MY VERO: Mardy Fish switches from tennis to golf

Before we get into my latest telephone chat with Mardy Fish and why his future probably will have more to do with golf than tennis, I need to recall a different conversation I had with him 18 months ago on the golf course at the Windsor Club during his foundation fundraiser.

It was there, while waiting for each foursome to arrive so he could join the local donors in hitting their tee shots on the par-3 12th hole, that Fish revealed to me the real reason he had walked out on his U.S. Open Round-of-16 showdown against Roger Federer two months earlier.

He did so, however, only after I had promised not to print what he told me. And though we had spoken several times since, it wasn’t until I called him last week – to discuss his recent attempt to qualify for golf’s version of the U.S. Open – that he finally released me from my confidentiality pledge.

“I appreciate what you did,” said Fish, who grew up in Vero Beach and whose father, Tom, is the tennis director at Windsor. “It was just something I wasn’t comfortable with coming out with, publicly. I wasn’t ready to talk about it back then.”

For those who don’t know: After embracing a late-career commitment to fitness and diet, Fish dropped 30 pounds and played the best tennis of his life, climbing as high as No. 7 in the ATP World Tour rankings in 2011. But in early 2012, he began experiencing severe cardiac arrhythmia, which produced frightening palpitations and pounding in his chest.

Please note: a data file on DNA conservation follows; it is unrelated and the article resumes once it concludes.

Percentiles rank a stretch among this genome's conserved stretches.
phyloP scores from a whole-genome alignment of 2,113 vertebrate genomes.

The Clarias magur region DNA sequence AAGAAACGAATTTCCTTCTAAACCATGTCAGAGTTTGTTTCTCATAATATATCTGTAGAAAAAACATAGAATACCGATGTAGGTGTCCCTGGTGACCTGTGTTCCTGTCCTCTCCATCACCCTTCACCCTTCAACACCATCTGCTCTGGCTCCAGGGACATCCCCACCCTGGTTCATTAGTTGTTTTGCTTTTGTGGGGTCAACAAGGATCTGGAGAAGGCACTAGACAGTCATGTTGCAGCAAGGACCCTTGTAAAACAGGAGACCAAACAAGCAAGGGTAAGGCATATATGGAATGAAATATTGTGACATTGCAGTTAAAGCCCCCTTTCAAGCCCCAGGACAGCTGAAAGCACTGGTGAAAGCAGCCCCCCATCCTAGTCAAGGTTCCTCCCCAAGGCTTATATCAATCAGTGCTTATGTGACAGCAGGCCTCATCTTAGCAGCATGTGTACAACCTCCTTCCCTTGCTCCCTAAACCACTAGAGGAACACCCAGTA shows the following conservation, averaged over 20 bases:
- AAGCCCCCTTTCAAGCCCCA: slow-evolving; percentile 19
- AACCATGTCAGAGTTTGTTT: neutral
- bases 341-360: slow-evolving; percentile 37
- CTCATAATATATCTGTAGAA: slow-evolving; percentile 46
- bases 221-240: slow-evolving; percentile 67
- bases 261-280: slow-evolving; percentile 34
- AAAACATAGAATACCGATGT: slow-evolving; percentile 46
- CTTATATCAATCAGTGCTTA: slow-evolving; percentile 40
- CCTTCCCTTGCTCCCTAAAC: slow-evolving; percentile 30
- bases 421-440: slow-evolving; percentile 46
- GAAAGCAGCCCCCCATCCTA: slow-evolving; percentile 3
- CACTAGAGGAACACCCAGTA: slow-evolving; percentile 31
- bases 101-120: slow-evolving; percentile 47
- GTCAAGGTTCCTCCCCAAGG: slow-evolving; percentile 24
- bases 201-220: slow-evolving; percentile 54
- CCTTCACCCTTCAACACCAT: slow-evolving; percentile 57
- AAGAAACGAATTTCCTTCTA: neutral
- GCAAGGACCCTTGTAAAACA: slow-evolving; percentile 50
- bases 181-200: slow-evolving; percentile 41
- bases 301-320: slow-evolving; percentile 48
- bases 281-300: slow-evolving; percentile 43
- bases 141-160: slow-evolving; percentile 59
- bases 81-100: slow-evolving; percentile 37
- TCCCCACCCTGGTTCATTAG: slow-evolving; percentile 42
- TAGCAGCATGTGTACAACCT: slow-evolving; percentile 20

In May of that year, he underwent a procedure to correct faulty electrical connections in his heart. The problem was fixed. His heart was fine and he was free to resume his tennis career.

But he didn’t. He couldn’t.

The terrifying episodes, which he said occurred mostly when he was asleep at night and made him feel “as if my heart was going to explode in my chest,” left a scar on his psyche.

And, until now, the extent of that mental scar was known only to his wife, parents and closest friends. They, too, kept his secret.

Fish did occasionally hint at the problem in other interviews, using words like “demons” and “panic” and “anxiety,” but he was cautious about providing details. The closest he came to fully divulging the diagnosis was at last summer’s Western & Southern Open in Mason, Ohio – one of a handful of stops in a disjointed comeback that remains in limbo and leans hard toward retirement.

In a post-match press conference there, Fish revealed that, following his stunning, Labor Day withdrawal from the 2012 U.S. Open, he spent nearly three consecutive months inside his Los Angeles home.

“I think I went in the backyard maybe a couple of times,” he told reporters.

He also said, “There’s a lot of things that I’m working on … speaking with psychologists and things like that on a week-to-week basis.”

Then he said this: “I can’t ever forget what I went through.”

Now, though, he has reached a point where he can talk about it – and when we spoke last week, he did.

“A severe anxiety disorder has been the culprit,” Fish said. “It’s an illness I fight every day. It’s something I have to deal with every day, and I do. I see professionals every week. I work on it every day.

“That’s the reason I couldn’t go back to tennis.”

Yet he can play golf?


“It doesn’t bother me when I play golf,” Fish explained. “It’s like PTSD – post-traumatic stress disorder, like you see with soldiers who come back from war – except that my anxiety is associated with me playing tennis.

“That’s what triggers it,” he added. “Being on the tennis court, traveling by myself, being by myself in hotel rooms at night … That was my life when the attacks occurred.”

So now, at age 32, he’s trying to build a new life, or at least a new career, in a new sport.

Last fall, Fish competed in two tournaments on the All-American Gateway Tour – a developmental circuit for up-and-coming pros hoping to someday play on the PGA Tour – in Arizona. He failed to make the cut in either event, shooting 78-75 in both, but he was encouraged by his performance.

Earlier this spring, he picked up his first paycheck as a professional golfer, finishing in a tie for fifth in the La Quinta Dunes Shootout, a Golden State Tour event in California.